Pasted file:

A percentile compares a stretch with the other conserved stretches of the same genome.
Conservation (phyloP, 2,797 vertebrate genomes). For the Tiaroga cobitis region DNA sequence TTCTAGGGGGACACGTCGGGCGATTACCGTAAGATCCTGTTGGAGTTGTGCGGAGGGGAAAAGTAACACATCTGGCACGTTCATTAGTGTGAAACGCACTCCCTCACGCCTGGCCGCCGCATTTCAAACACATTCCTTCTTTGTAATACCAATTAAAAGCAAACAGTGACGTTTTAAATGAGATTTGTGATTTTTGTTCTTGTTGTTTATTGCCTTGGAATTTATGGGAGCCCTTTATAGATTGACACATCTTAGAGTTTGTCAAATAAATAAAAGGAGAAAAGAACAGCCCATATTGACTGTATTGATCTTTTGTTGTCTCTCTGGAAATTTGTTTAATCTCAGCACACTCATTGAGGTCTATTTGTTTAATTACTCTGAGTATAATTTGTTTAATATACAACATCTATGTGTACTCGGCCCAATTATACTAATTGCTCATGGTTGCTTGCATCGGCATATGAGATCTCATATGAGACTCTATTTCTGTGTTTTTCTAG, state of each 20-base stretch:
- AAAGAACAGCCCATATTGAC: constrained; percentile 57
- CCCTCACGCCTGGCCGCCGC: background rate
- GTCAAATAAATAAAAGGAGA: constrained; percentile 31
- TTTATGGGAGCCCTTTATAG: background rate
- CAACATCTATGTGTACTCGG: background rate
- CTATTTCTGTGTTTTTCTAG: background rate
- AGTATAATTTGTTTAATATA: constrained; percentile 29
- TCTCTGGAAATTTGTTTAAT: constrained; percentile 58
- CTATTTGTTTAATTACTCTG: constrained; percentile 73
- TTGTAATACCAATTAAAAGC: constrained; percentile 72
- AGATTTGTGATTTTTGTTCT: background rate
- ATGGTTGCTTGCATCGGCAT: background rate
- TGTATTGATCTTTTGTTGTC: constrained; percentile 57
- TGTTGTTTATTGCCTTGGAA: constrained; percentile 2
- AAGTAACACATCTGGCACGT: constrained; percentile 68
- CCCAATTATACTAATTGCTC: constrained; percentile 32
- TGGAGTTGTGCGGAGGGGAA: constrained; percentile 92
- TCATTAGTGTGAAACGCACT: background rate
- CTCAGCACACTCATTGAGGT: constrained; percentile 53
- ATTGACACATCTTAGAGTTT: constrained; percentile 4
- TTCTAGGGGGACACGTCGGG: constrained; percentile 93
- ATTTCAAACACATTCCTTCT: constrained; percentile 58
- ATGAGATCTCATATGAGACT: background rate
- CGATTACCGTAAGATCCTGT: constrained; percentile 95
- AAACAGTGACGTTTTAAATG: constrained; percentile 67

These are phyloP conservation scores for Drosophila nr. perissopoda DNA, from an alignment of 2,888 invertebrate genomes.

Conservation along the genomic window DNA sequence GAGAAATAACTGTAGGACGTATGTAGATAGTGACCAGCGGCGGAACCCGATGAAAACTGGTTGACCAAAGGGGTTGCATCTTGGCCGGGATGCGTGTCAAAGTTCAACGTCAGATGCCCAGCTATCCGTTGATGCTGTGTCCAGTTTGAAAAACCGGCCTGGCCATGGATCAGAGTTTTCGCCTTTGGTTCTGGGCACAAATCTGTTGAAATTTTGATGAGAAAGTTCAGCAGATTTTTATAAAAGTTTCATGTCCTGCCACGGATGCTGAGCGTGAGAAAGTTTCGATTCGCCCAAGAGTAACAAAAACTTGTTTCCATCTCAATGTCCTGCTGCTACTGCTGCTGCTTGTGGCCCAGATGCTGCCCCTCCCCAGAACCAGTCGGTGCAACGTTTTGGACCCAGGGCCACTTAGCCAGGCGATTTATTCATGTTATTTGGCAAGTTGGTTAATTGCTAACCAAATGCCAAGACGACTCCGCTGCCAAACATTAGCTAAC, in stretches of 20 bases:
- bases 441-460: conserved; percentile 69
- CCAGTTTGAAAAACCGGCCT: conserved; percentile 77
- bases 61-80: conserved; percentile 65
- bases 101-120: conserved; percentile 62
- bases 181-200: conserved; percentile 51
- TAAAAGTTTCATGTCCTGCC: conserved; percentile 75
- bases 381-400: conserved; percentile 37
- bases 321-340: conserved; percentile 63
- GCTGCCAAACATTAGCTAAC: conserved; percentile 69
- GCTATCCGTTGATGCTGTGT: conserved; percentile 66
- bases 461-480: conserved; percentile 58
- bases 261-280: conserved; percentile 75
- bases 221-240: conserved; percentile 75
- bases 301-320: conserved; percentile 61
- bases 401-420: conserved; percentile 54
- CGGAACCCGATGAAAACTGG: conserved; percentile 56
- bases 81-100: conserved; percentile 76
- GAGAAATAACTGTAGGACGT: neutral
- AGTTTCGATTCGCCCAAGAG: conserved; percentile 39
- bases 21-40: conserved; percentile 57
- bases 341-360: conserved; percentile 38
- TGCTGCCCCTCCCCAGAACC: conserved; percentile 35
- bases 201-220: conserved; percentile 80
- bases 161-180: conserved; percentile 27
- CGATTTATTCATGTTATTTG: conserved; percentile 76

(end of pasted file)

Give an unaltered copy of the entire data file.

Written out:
A percentile compares a stretch with the other conserved stretches of the same genome.
Conservation (phyloP, 2,797 vertebrate genomes). For the Tiaroga cobitis region DNA sequence TTCTAGGGGGACACGTCGGGCGATTACCGTAAGATCCTGTTGGAGTTGTGCGGAGGGGAAAAGTAACACATCTGGCACGTTCATTAGTGTGAAACGCACTCCCTCACGCCTGGCCGCCGCATTTCAAACACATTCCTTCTTTGTAATACCAATTAAAAGCAAACAGTGACGTTTTAAATGAGATTTGTGATTTTTGTTCTTGTTGTTTATTGCCTTGGAATTTATGGGAGCCCTTTATAGATTGACACATCTTAGAGTTTGTCAAATAAATAAAAGGAGAAAAGAACAGCCCATATTGACTGTATTGATCTTTTGTTGTCTCTCTGGAAATTTGTTTAATCTCAGCACACTCATTGAGGTCTATTTGTTTAATTACTCTGAGTATAATTTGTTTAATATACAACATCTATGTGTACTCGGCCCAATTATACTAATTGCTCATGGTTGCTTGCATCGGCATATGAGATCTCATATGAGACTCTATTTCTGTGTTTTTCTAG, state of each 20-base stretch:
- AAAGAACAGCCCATATTGAC: constrained; percentile 57
- CCCTCACGCCTGGCCGCCGC: background rate
- GTCAAATAAATAAAAGGAGA: constrained; percentile 31
- TTTATGGGAGCCCTTTATAG: background rate
- CAACATCTATGTGTACTCGG: background rate
- CTATTTCTGTGTTTTTCTAG: background rate
- AGTATAATTTGTTTAATATA: constrained; percentile 29
- TCTCTGGAAATTTGTTTAAT: constrained; percentile 58
- CTATTTGTTTAATTACTCTG: constrained; percentile 73
- TTGTAATACCAATTAAAAGC: constrained; percentile 72
- AGATTTGTGATTTTTGTTCT: background rate
- ATGGTTGCTTGCATCGGCAT: background rate
- TGTATTGATCTTTTGTTGTC: constrained; percentile 57
- TGTTGTTTATTGCCTTGGAA: constrained; percentile 2
- AAGTAACACATCTGGCACGT: constrained; percentile 68
- CCCAATTATACTAATTGCTC: constrained; percentile 32
- TGGAGTTGTGCGGAGGGGAA: constrained; percentile 92
- TCATTAGTGTGAAACGCACT: background rate
- CTCAGCACACTCATTGAGGT: constrained; percentile 53
- ATTGACACATCTTAGAGTTT: constrained; percentile 4
- TTCTAGGGGGACACGTCGGG: constrained; percentile 93
- ATTTCAAACACATTCCTTCT: constrained; percentile 58
- ATGAGATCTCATATGAGACT: background rate
- CGATTACCGTAAGATCCTGT: constrained; percentile 95
- AAACAGTGACGTTTTAAATG: constrained; percentile 67

These are phyloP conservation scores for Drosophila nr. perissopoda DNA, from an alignment of 2,888 invertebrate genomes.

Conservation along the genomic window DNA sequence GAGAAATAACTGTAGGACGTATGTAGATAGTGACCAGCGGCGGAACCCGATGAAAACTGGTTGACCAAAGGGGTTGCATCTTGGCCGGGATGCGTGTCAAAGTTCAACGTCAGATGCCCAGCTATCCGTTGATGCTGTGTCCAGTTTGAAAAACCGGCCTGGCCATGGATCAGAGTTTTCGCCTTTGGTTCTGGGCACAAATCTGTTGAAATTTTGATGAGAAAGTTCAGCAGATTTTTATAAAAGTTTCATGTCCTGCCACGGATGCTGAGCGTGAGAAAGTTTCGATTCGCCCAAGAGTAACAAAAACTTGTTTCCATCTCAATGTCCTGCTGCTACTGCTGCTGCTTGTGGCCCAGATGCTGCCCCTCCCCAGAACCAGTCGGTGCAACGTTTTGGACCCAGGGCCACTTAGCCAGGCGATTTATTCATGTTATTTGGCAAGTTGGTTAATTGCTAACCAAATGCCAAGACGACTCCGCTGCCAAACATTAGCTAAC, in stretches of 20 bases:
- bases 441-460: conserved; percentile 69
- CCAGTTTGAAAAACCGGCCT: conserved; percentile 77
- bases 61-80: conserved; percentile 65
- bases 101-120: conserved; percentile 62
- bases 181-200: conserved; percentile 51
- TAAAAGTTTCATGTCCTGCC: conserved; percentile 75
- bases 381-400: conserved; percentile 37
- bases 321-340: conserved; percentile 63
- GCTGCCAAACATTAGCTAAC: conserved; percentile 69
- GCTATCCGTTGATGCTGTGT: conserved; percentile 66
- bases 461-480: conserved; percentile 58
- bases 261-280: conserved; percentile 75
- bases 221-240: conserved; percentile 75
- bases 301-320: conserved; percentile 61
- bases 401-420: conserved; percentile 54
- CGGAACCCGATGAAAACTGG: conserved; percentile 56
- bases 81-100: conserved; percentile 76
- GAGAAATAACTGTAGGACGT: neutral
- AGTTTCGATTCGCCCAAGAG: conserved; percentile 39
- bases 21-40: conserved; percentile 57
- bases 341-360: conserved; percentile 38
- TGCTGCCCCTCCCCAGAACC: conserved; percentile 35
- bases 201-220: conserved; percentile 80
- bases 161-180: conserved; percentile 27
- CGATTTATTCATGTTATTTG: conserved; percentile 76